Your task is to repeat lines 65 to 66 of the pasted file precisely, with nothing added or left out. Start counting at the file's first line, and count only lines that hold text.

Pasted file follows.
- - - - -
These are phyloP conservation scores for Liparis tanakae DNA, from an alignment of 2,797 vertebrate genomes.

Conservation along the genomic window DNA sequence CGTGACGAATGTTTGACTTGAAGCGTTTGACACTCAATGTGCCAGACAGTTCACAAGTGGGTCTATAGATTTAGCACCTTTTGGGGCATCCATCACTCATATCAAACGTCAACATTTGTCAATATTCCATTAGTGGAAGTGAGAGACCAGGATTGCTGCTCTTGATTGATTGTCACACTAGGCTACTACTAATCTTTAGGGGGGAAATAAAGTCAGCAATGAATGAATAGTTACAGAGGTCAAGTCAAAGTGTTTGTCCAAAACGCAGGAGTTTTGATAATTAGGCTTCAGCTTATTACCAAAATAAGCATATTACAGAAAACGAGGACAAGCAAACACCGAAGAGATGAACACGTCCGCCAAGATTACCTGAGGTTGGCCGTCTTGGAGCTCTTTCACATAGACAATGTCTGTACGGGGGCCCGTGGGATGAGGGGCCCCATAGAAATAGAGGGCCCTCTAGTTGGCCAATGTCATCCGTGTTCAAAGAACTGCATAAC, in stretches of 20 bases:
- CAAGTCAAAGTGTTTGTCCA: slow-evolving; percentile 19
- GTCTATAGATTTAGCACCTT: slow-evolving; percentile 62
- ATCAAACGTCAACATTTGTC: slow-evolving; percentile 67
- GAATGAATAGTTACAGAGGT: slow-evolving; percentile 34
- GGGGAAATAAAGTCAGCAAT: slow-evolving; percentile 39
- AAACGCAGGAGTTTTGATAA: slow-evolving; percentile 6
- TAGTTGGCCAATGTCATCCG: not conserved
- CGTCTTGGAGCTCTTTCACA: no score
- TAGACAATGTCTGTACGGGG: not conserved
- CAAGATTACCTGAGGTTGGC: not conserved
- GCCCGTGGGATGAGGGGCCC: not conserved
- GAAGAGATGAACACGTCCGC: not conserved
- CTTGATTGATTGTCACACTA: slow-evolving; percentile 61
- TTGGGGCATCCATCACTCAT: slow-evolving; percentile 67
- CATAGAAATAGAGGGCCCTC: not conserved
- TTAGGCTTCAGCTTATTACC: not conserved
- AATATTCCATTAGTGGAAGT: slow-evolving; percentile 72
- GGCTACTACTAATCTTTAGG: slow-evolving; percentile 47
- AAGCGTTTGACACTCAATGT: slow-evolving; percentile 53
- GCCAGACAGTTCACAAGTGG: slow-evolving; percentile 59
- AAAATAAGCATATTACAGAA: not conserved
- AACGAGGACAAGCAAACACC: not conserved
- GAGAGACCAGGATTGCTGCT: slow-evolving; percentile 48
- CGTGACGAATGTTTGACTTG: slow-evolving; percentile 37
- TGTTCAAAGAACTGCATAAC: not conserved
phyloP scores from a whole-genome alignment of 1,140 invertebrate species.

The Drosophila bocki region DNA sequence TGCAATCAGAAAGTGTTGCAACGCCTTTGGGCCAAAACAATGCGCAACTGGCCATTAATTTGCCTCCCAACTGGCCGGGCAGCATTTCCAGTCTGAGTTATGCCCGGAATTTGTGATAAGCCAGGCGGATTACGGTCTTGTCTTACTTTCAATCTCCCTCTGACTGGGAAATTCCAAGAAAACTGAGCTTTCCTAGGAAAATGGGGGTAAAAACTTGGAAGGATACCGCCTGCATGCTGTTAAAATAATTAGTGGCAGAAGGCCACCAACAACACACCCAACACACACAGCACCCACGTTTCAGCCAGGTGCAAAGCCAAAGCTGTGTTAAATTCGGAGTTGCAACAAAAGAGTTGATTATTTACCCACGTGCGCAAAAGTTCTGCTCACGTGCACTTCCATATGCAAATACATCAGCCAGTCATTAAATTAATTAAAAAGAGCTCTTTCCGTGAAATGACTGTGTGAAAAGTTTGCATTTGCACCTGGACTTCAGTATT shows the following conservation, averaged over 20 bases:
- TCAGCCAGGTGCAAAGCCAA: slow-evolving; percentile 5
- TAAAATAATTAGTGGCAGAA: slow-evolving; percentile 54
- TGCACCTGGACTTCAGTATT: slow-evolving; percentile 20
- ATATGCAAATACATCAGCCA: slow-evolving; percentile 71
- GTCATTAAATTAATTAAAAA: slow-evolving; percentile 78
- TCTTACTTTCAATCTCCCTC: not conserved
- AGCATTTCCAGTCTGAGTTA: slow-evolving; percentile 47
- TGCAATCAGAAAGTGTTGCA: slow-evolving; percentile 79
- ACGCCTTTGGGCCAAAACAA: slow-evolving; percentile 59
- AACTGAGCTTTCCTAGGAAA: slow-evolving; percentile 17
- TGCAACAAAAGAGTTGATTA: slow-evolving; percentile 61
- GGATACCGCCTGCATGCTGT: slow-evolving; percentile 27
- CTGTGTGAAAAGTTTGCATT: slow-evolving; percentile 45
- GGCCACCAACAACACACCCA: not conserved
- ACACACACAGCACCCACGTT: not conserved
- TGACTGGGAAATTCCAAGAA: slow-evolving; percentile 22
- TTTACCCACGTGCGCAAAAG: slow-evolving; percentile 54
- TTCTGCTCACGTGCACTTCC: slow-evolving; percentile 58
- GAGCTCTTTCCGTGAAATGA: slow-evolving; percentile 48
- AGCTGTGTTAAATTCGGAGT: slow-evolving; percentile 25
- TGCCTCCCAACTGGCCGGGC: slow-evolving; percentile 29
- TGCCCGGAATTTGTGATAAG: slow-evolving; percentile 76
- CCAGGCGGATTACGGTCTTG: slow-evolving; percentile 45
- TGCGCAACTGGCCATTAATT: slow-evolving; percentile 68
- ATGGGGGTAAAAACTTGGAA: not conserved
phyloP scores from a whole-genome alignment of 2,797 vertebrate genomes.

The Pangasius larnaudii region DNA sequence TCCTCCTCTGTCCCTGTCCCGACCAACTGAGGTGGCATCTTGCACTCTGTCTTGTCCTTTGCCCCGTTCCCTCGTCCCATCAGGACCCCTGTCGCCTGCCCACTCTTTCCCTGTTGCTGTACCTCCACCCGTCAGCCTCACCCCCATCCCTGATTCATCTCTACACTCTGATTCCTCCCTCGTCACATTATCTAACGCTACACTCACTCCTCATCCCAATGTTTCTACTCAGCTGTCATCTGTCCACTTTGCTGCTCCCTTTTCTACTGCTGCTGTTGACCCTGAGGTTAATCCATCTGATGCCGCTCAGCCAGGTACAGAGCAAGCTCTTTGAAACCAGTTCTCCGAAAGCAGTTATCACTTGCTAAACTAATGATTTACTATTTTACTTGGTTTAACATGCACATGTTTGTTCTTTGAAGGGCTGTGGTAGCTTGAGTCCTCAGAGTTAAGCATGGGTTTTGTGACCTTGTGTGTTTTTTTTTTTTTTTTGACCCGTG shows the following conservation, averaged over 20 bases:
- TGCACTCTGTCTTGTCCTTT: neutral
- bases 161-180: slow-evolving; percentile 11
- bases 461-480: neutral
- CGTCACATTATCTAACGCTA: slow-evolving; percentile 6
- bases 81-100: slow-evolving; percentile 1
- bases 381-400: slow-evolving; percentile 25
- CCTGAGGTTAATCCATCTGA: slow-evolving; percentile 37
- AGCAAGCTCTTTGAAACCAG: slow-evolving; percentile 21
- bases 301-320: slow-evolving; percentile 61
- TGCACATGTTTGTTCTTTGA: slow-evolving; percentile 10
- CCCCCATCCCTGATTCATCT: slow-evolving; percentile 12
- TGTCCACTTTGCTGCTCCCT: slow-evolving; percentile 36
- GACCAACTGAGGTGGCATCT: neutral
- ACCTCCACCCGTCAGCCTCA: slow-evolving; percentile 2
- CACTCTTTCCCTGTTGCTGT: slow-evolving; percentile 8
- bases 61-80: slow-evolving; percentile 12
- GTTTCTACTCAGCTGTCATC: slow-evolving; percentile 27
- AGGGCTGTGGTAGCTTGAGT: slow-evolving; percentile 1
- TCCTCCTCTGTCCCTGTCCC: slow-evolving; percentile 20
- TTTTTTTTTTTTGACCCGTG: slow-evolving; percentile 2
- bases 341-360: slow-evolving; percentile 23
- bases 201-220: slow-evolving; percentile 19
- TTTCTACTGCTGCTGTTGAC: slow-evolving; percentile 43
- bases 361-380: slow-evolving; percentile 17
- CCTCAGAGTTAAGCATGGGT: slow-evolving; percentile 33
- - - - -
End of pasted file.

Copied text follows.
- bases 301-320: slow-evolving; percentile 61
- TGCACATGTTTGTTCTTTGA: slow-evolving; percentile 10